The stationary phase used in gas chromatography is usually silicone or other chemicals that selectively attract certain molecules. The stationary phase used will depend on what compounds are suspected to be in the sample.
As the sample is passed through the column, the compounds will separate based on their interactions with the stationary phase and the mobile phase.
Less volatile molecules will interact more with the stationary phase, making them move slower through the column. While more volatile molecules will interact more with the mobile phase, meaning they move faster through the column and have a faster flow rate and shorter retention time.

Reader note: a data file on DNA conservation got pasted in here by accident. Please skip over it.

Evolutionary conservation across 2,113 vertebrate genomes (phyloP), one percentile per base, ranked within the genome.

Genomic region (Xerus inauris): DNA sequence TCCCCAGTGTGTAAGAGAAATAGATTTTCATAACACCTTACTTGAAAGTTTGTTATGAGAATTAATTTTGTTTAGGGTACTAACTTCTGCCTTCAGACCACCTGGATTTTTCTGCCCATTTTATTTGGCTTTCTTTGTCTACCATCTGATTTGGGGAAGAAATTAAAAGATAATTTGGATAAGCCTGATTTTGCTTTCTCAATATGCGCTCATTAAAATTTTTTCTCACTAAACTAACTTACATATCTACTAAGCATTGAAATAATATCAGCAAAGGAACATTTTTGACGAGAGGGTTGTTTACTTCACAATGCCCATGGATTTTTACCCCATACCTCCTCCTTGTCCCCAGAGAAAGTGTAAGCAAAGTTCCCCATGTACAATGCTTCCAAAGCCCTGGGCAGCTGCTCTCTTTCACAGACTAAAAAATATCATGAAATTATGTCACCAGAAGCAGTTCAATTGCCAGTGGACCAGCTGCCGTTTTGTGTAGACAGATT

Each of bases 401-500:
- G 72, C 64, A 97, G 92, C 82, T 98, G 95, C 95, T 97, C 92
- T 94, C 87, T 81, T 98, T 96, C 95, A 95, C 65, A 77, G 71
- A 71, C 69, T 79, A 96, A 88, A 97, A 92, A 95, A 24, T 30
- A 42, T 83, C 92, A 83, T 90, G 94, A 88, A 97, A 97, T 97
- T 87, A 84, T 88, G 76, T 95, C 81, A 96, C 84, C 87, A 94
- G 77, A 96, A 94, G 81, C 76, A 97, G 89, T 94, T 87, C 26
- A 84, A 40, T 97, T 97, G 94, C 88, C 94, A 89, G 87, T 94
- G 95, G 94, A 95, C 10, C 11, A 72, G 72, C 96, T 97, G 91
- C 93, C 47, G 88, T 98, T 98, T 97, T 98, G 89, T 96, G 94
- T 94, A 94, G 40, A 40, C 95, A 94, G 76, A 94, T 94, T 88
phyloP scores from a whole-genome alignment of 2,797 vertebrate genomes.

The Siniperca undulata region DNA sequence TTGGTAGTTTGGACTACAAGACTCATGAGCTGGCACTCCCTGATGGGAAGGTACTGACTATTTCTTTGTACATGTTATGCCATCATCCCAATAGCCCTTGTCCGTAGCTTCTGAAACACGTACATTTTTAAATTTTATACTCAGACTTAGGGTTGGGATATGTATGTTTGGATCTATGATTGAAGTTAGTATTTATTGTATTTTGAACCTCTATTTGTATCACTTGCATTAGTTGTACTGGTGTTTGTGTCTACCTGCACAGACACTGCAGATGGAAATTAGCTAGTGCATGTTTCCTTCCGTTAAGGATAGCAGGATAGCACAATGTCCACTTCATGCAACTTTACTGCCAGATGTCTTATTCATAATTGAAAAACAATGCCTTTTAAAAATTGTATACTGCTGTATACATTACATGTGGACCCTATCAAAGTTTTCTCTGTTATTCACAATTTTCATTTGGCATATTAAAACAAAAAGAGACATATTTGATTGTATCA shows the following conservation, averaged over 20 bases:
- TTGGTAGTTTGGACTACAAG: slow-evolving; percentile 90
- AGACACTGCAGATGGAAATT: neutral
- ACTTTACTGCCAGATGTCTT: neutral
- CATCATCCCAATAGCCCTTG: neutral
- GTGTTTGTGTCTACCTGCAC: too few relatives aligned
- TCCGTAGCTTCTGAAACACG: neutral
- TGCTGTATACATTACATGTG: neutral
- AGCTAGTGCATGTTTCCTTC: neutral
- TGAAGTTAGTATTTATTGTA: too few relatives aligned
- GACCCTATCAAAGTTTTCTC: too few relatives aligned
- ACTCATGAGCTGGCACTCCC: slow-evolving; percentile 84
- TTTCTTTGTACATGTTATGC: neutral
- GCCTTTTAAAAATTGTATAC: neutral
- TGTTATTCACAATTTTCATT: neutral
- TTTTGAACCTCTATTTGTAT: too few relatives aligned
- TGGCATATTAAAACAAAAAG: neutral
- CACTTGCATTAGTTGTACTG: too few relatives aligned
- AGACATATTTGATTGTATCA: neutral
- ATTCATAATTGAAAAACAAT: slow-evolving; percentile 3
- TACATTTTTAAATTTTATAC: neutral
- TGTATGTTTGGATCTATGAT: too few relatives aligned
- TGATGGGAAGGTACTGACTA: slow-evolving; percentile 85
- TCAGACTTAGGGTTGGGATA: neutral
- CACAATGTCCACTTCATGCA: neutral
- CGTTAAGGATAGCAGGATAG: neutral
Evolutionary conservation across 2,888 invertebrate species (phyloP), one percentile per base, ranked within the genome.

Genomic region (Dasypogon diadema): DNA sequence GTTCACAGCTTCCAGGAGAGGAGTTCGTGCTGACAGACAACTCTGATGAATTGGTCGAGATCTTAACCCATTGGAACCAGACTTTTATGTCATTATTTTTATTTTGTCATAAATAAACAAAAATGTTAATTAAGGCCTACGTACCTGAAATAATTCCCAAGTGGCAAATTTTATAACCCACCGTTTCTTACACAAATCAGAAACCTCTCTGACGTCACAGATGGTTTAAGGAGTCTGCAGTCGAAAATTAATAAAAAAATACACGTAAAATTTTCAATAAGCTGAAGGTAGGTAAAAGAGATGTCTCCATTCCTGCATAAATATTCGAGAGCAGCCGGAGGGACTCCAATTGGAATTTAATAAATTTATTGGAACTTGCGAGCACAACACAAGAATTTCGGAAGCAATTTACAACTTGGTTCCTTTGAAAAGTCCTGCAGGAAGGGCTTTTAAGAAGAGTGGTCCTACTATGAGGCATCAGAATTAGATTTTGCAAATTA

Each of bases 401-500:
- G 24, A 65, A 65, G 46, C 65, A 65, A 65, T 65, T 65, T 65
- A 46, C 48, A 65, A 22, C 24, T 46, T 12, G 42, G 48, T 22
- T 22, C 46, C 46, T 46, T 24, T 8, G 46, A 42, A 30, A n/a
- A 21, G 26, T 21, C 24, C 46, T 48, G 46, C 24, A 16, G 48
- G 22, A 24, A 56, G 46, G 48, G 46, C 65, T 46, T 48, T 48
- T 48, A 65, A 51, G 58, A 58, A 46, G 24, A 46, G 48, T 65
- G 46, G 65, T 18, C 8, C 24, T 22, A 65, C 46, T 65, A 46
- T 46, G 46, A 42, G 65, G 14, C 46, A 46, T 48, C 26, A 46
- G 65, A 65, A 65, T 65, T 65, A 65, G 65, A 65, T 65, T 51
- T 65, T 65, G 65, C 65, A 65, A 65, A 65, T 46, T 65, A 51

To begin with, the gaseous mobile phase is passed through a molecular sieve to remove any contaminants like hydrocarbons, water vapor or oxygen. If these are present, it can skew the data and give an inaccurate analysis of the compound in question.
Next the compound sample is mixed with a volatile solvent like heptane, acetone or methanol and is injected into the column. At this stage, the sample is kept 20°C – 50°C hotter than the column to increase volatility before it passes through.
The sample is then passed through the column by the gas stream and separation will occur. This is also known as the components eluting.
The column temperature in gas chromatography is very high, at 150°C – 300°C, to encourage volatility and are relatively long compared to other types of chromatography, such as liquid chromatography.
The two key types of columns are packed columns and capillary columns.